[Differences in factors associated with health checkup participation between persons with differing income levels. A cross-sectional analysis using residential taxation as a measure of household income]

Office of Education, Hokkaido Government.
[Nippon kōshū eisei zasshi] Japanese journal of public health 11/2012; 59(11):810-21.
Source: PubMed


Health insurers in Japan are required to provide health checkups specifically designed to detect signs of metabolic syndrome. Since National Health Insurance organizations have been increasing their numbers of low-income beneficiaries, this observational study was carried out to investigate the differences between persons with differing household income levels based on the factors associated with their participation in health checkups.
The data source for this study was a database of scored answers in collected, unsigned questionnaires provided by the National Health Insurance of Sapporo City. The survey was conducted in 2009, approaching 3000 beneficiaries aged 40-74 years and sampling 4 groups divided by household income and participation in the 2008 health checkup. The survey included questions about demographics, awareness of the details of the health checkup, and knowledge of lifestyle-related diseases. Valid answers from 1656 respondents were analyzed using multiple logistic regression analysis.
After analyzing the level of awareness of health checkup details among subjects and its association with checkup participation, knowledge of the locations where the checkups were held showed the highest adjusted odds ratios. Multivariate logistic regression analysis showed that the following factors were associated with participation in checkups in both lower- and higher-income groups: previous and regular participation in health checkups, willingness to attend the next checkup, and status of family or friends regarding checkup participation. In addition, that a substantial out-of-pocket cost for the checkup was not levied had a significant relationship with checkup attendance in lower-income beneficiaries, while personal obligation to undergo regular health checkups regardless of the busyness of their schedules was found to have a significant relationship in higher-income beneficiaries. In addition, logistic models that excluded factors of previous and future health checkup participation indicated that participation in health checkups in the lower-income group was associated with an interest in health checkup test items, smoking habits, and the perception of the importance of undergoing health checkups even without specific symptoms, while an interest in healthy lifestyles was found to have a significant relationship with participation in health checkups in the higher-income group.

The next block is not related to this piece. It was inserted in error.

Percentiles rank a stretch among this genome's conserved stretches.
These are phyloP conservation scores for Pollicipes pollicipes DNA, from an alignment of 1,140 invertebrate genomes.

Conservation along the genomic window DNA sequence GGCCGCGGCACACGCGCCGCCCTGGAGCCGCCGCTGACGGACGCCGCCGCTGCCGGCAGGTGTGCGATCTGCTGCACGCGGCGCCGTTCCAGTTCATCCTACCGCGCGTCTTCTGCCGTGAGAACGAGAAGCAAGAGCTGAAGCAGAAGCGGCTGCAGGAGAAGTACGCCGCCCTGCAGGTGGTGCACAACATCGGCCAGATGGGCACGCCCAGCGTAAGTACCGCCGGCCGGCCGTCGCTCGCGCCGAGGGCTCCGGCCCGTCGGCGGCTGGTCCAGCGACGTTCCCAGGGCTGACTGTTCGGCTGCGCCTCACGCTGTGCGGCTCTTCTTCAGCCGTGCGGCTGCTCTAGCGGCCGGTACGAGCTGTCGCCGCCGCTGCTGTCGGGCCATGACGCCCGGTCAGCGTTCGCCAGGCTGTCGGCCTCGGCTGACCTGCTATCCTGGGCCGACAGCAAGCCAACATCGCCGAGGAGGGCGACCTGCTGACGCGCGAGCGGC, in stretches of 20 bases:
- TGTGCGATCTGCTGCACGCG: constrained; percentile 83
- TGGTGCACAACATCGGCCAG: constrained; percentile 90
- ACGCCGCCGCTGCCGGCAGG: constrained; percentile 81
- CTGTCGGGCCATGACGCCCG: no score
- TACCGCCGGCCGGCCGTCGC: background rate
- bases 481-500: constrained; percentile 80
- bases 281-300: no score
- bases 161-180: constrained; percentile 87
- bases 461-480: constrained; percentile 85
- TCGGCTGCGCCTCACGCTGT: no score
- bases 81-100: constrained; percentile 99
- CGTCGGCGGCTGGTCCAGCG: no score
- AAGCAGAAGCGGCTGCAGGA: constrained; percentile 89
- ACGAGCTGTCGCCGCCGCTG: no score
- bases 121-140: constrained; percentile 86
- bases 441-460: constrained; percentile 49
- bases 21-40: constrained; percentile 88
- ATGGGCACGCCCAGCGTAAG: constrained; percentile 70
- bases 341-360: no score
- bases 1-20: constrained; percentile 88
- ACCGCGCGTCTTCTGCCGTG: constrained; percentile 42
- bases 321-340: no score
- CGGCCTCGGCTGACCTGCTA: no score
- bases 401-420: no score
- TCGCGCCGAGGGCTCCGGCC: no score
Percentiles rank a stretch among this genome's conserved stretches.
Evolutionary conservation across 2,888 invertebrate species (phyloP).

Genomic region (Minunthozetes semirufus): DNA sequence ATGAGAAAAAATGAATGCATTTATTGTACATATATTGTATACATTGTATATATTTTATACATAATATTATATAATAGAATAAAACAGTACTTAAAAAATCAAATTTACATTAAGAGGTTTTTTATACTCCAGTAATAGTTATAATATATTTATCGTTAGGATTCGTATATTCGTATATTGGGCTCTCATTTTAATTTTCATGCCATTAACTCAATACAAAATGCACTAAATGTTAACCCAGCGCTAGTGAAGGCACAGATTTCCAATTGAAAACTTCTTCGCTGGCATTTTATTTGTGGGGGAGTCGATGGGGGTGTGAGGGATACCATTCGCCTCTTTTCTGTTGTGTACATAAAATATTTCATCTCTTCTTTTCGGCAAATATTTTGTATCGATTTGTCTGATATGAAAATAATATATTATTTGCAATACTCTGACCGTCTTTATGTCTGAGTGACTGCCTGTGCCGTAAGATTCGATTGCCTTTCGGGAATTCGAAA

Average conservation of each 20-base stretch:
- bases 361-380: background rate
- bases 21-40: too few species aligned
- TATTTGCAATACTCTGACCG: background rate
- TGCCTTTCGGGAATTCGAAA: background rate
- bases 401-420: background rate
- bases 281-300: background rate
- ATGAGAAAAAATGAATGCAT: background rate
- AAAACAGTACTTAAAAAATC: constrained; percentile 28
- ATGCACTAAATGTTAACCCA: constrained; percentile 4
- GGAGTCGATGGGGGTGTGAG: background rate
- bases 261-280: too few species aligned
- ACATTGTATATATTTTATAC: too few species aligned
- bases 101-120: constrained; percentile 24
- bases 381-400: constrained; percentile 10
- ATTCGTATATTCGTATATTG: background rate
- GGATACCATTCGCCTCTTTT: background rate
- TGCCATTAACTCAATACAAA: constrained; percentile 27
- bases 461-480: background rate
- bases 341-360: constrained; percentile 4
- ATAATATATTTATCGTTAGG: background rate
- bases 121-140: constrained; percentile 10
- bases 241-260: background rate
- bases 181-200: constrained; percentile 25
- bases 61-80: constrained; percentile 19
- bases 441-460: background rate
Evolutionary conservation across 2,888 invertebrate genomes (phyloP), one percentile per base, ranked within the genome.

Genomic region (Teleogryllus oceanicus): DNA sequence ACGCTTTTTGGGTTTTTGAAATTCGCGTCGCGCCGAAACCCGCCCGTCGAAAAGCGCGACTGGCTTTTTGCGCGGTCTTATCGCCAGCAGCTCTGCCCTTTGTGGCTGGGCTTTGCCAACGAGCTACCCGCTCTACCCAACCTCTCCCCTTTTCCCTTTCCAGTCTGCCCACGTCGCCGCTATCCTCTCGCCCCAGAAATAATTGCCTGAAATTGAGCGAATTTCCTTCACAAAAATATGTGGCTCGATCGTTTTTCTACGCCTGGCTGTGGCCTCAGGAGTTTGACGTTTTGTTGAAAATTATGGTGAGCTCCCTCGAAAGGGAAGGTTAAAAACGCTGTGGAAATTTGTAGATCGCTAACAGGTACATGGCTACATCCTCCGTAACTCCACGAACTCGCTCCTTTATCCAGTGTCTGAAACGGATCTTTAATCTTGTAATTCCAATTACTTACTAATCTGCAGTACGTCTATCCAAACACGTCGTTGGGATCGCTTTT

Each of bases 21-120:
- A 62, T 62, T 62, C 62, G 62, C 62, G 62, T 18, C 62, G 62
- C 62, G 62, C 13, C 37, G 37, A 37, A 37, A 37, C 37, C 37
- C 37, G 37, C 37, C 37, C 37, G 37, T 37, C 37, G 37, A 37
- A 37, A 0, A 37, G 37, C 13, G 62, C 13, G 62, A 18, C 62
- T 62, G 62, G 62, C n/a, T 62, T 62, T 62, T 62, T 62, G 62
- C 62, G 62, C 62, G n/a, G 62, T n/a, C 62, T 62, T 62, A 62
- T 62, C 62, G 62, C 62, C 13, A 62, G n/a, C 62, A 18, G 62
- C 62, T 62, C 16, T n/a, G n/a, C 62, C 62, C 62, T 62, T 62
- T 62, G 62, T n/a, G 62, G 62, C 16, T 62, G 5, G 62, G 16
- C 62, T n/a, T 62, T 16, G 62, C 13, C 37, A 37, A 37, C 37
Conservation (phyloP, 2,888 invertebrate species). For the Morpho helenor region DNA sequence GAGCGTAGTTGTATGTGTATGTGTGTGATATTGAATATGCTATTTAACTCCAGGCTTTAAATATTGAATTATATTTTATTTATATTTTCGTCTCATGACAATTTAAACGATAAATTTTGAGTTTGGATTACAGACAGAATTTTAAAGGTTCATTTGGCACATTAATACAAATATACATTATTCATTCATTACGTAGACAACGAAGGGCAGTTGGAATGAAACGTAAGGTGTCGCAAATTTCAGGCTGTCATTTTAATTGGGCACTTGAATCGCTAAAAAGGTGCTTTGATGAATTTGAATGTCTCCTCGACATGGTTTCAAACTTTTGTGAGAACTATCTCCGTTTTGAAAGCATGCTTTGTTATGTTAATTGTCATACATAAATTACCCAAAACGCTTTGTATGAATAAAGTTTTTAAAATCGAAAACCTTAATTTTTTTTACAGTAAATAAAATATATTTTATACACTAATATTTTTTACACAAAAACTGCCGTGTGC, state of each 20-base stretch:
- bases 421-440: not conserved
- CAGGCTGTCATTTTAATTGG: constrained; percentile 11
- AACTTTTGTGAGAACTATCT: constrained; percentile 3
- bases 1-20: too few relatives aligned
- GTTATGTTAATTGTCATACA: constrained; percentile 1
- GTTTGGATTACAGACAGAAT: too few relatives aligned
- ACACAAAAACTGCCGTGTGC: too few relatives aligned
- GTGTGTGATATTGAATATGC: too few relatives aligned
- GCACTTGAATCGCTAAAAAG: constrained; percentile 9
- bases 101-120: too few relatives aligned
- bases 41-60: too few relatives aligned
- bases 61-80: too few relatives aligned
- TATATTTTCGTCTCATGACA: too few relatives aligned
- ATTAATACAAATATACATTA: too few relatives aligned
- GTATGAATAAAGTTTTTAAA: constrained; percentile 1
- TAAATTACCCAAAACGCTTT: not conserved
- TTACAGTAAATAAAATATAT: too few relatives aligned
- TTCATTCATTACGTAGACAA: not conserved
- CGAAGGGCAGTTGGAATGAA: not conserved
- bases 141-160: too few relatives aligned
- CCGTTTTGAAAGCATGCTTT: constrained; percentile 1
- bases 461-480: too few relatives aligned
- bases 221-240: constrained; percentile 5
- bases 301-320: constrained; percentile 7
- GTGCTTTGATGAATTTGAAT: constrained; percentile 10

The study showed that awareness of checkup locations and regular attendance at health check-ups are strongly related to participation. Some differences in factors associated with health checkup participation were detected among individuals with differing income levels.

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